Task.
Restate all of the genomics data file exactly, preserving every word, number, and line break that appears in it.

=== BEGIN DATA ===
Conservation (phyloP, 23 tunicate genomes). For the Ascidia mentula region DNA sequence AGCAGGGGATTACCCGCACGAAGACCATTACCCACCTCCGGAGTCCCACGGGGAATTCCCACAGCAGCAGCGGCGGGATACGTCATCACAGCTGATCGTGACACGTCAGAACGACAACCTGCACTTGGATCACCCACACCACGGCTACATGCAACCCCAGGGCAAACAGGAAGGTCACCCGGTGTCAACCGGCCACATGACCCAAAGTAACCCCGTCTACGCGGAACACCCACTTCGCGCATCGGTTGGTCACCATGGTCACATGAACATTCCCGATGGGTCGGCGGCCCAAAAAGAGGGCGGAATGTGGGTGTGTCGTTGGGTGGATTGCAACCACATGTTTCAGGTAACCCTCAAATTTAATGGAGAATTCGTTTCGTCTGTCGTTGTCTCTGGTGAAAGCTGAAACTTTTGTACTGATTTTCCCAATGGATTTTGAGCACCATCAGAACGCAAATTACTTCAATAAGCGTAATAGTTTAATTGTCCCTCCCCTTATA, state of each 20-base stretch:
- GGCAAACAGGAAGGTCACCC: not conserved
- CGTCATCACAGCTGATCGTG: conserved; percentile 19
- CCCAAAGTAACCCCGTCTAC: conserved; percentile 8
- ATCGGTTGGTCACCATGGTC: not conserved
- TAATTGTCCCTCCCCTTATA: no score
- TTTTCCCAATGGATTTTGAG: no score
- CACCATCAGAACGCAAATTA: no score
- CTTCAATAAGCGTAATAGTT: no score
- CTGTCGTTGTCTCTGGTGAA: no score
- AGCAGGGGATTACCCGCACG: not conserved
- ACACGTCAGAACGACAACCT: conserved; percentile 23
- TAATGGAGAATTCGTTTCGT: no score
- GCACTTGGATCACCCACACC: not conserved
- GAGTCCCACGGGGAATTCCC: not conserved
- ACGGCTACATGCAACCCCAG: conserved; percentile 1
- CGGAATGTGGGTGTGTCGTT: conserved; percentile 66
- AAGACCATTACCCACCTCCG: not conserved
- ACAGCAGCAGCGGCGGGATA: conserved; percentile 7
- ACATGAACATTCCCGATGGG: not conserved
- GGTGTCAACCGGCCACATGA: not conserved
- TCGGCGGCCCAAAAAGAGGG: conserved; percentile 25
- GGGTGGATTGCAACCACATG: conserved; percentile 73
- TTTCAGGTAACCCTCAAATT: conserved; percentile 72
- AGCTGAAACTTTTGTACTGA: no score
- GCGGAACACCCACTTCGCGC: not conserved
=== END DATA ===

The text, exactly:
Conservation (phyloP, 23 tunicate genomes). For the Ascidia mentula region DNA sequence AGCAGGGGATTACCCGCACGAAGACCATTACCCACCTCCGGAGTCCCACGGGGAATTCCCACAGCAGCAGCGGCGGGATACGTCATCACAGCTGATCGTGACACGTCAGAACGACAACCTGCACTTGGATCACCCACACCACGGCTACATGCAACCCCAGGGCAAACAGGAAGGTCACCCGGTGTCAACCGGCCACATGACCCAAAGTAACCCCGTCTACGCGGAACACCCACTTCGCGCATCGGTTGGTCACCATGGTCACATGAACATTCCCGATGGGTCGGCGGCCCAAAAAGAGGGCGGAATGTGGGTGTGTCGTTGGGTGGATTGCAACCACATGTTTCAGGTAACCCTCAAATTTAATGGAGAATTCGTTTCGTCTGTCGTTGTCTCTGGTGAAAGCTGAAACTTTTGTACTGATTTTCCCAATGGATTTTGAGCACCATCAGAACGCAAATTACTTCAATAAGCGTAATAGTTTAATTGTCCCTCCCCTTATA, state of each 20-base stretch:
- GGCAAACAGGAAGGTCACCC: not conserved
- CGTCATCACAGCTGATCGTG: conserved; percentile 19
- CCCAAAGTAACCCCGTCTAC: conserved; percentile 8
- ATCGGTTGGTCACCATGGTC: not conserved
- TAATTGTCCCTCCCCTTATA: no score
- TTTTCCCAATGGATTTTGAG: no score
- CACCATCAGAACGCAAATTA: no score
- CTTCAATAAGCGTAATAGTT: no score
- CTGTCGTTGTCTCTGGTGAA: no score
- AGCAGGGGATTACCCGCACG: not conserved
- ACACGTCAGAACGACAACCT: conserved; percentile 23
- TAATGGAGAATTCGTTTCGT: no score
- GCACTTGGATCACCCACACC: not conserved
- GAGTCCCACGGGGAATTCCC: not conserved
- ACGGCTACATGCAACCCCAG: conserved; percentile 1
- CGGAATGTGGGTGTGTCGTT: conserved; percentile 66
- AAGACCATTACCCACCTCCG: not conserved
- ACAGCAGCAGCGGCGGGATA: conserved; percentile 7
- ACATGAACATTCCCGATGGG: not conserved
- GGTGTCAACCGGCCACATGA: not conserved
- TCGGCGGCCCAAAAAGAGGG: conserved; percentile 25
- GGGTGGATTGCAACCACATG: conserved; percentile 73
- TTTCAGGTAACCCTCAAATT: conserved; percentile 72
- AGCTGAAACTTTTGTACTGA: no score
- GCGGAACACCCACTTCGCGC: not conserved